Podcasts will kill radio as we know it. It’s just a matter of time and technology.
I read a couple of interesting Rajar stats the other day that stated 9% of adults in the UK, around 4.7 million people, download and listen to podcasts every week. In comparison, 90% (or 48.7 million adults) listen to live radio every week. For me, this isn’t surprising at all.
While podcasts have seen a renaissance since Serial was released in 2014, it seems obvious that radio still commands more of our average 26 hours of audio content listening every week. That’s because the way we discover and consume the two mediums is still vastly different.
Radio vs podcasts
Think about it. The majority of people drive to work (68%), with the average commute being between 20-30 minutes. That’s roughly an hour of listening time every day that people will use to either listen to the radio, their own music (probably CDs or Spotify) or podcasts.
I’d hazard a guess that most people spend that time listening to the radio, which explains the Rajar stat. But why? Because it’s easier to hit the button for a pre-set station (or listen to the same station every day) than connect their phone via Bluetooth, if they even have it.
If you drive to work, listening to podcasts isn’t easy. Once you’ve decided which app to use (Apple Podcasts? Acast? Spotify?) and found some podcasts you like, you’ve then got to connect your phone to the car via Bluetooth or invest in some technology to link the two.
In my case, I have built-in Bluetooth via an integrated in-car entertainment system. This means I can control my chosen podcast app (Acast, in case you were wondering) via the touchscreen. I still have to wait for the Bluetooth to connect, but it doesn’t take very long.
As more and more people buy new cars with this kind of hardware as standard, I believe we’ll start to see the balance shift towards podcasts and away from radio as they’ll no longer be forced to make do with the traditional choice of FM/AM on their in-car stereo.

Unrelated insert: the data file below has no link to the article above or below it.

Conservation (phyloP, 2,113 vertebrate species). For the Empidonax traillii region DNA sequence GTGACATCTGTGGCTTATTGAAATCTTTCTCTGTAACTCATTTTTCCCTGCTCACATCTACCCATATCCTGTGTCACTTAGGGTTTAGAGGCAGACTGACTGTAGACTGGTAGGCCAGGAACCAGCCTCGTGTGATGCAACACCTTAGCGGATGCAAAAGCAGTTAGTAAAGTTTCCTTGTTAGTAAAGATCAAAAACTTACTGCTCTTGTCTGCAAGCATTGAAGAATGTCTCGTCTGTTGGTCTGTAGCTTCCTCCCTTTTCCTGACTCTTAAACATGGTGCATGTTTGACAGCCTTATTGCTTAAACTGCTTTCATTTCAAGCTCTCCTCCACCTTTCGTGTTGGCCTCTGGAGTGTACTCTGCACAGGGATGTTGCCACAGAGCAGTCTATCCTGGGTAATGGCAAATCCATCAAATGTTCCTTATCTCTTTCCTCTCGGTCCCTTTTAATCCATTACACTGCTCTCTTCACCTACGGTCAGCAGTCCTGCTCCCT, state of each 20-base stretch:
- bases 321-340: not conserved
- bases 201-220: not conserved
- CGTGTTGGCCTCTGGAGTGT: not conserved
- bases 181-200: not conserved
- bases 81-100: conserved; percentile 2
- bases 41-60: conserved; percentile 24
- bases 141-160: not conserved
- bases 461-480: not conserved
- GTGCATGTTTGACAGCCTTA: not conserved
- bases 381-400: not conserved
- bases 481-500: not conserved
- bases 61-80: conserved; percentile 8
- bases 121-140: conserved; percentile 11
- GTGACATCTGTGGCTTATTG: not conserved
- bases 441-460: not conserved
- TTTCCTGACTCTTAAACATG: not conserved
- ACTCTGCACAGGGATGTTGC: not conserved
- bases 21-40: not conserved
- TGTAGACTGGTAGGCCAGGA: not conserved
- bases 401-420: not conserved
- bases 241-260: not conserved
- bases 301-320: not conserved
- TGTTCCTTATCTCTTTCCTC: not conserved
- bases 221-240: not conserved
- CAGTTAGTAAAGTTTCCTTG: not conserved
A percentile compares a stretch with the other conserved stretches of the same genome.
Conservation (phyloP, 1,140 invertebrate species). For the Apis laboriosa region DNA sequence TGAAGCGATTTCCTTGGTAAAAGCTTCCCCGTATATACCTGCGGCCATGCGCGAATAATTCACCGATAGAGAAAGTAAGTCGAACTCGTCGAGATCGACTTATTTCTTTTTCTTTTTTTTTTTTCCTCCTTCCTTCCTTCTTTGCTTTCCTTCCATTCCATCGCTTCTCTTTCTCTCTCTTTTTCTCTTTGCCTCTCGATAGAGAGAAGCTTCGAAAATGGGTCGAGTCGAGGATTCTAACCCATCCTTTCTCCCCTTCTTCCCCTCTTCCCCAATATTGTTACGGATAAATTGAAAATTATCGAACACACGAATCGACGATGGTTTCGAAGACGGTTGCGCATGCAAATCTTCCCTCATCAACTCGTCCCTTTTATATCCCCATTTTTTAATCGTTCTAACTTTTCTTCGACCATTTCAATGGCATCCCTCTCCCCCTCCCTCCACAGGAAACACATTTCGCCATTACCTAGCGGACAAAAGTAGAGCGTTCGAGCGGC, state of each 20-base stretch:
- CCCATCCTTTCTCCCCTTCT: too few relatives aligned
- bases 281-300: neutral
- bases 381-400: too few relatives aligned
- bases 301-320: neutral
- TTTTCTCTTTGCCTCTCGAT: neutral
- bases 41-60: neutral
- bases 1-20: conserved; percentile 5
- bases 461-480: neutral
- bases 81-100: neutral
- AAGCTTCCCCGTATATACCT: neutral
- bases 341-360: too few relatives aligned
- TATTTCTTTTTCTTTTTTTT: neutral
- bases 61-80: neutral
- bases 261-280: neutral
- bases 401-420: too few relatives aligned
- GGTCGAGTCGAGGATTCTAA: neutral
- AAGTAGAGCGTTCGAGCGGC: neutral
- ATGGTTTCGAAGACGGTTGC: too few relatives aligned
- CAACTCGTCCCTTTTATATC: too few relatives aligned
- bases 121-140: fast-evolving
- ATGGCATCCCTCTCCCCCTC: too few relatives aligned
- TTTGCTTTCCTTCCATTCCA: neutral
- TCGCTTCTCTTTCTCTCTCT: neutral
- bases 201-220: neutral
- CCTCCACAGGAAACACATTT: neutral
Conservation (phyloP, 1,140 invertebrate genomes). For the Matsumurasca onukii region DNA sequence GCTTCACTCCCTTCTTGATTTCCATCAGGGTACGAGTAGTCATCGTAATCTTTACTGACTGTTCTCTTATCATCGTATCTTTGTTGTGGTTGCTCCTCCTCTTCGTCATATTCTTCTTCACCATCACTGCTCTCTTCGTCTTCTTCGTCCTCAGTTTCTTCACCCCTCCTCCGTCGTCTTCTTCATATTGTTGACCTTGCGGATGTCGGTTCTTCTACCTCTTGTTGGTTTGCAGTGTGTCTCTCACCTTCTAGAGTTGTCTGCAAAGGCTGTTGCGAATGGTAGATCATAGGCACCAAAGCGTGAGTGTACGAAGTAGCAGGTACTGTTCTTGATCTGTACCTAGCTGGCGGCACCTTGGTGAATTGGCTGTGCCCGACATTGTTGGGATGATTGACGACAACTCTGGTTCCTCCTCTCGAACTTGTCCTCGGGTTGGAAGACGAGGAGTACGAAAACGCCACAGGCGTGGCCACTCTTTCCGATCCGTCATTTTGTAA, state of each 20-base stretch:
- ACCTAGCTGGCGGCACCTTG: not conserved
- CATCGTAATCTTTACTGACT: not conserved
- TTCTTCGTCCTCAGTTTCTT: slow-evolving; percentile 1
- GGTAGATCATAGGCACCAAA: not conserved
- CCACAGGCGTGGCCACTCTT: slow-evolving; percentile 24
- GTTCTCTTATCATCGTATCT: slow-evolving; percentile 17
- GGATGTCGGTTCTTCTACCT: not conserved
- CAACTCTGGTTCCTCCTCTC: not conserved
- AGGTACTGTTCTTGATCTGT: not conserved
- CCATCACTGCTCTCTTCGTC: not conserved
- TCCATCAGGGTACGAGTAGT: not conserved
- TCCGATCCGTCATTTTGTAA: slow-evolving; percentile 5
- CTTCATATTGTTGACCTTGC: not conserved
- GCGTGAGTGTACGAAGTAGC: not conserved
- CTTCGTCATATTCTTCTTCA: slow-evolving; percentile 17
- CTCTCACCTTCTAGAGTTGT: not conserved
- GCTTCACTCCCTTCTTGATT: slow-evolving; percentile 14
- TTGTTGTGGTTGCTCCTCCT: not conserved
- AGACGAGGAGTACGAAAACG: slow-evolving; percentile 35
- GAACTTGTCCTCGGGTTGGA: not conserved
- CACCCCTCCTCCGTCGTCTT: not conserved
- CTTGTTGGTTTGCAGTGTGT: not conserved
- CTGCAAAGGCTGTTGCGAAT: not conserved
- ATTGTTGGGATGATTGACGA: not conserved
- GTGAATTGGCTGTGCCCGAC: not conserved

People nowadays are time poor and place huge importance on being able to consume content when they want, where they want and how they want. Audio is decades behind adapting to the on-demand economy, but it will happen once the technology has caught up.
Netflix and smart TVs
You only need to look at TV consumption and the rise of Netflix to see how changes in technology – combined with a shift in consumer behaviour – can completely revolutionise an industry. But most people don’t realise how long it actually took for this to happen.
I was surprised to find out that Netflix has been around since 1997. Originally starting life as a DVD mailing company, it was a competitor to Blockbuster and appealed to people that preferred to have their favourite movies and TV shows delivered straight to their door.
As online video streaming technology improved in the early 2000s, Netflix saw a gap in the market for an on-demand service on people’s computers that would negate the need for DVD mailing (and possibly DVDs) altogether. It wasn’t long before Blockbuster disappeared.
Netflix recognised early on that lifestyles were changing and capitalised on it by creating a new service that met a need. But even as Netflix was becoming increasingly popular, it still needed a helping hand from technology to change the industry forever. Cue the smart TV.
First released in the late 2000s, smart TVs have streamlined the process of accessing Netflix. Rather than watching on laptops or computers (although some people still do), built-in Netflix apps on smart TVs have made it possible to consume on-demand TV with the press of a button.
Radio is the equivalent of a time when TV meant choosing between a small number of analogue channels. And audio is waiting for its smart TV moment. When it comes, it will mean podcast apps built into in-car entertainment systems, probably wi-fi enabled.
The next question then will be, who will become the podcast equivalent of Netflix? Will Apple exert its power and capitalise on its position as podcast founder? Could a leading streaming service like Spotify evolve? Or will a new name enter the market? Only time will tell.
What are your thoughts on radio, podcasts and the battle for audio?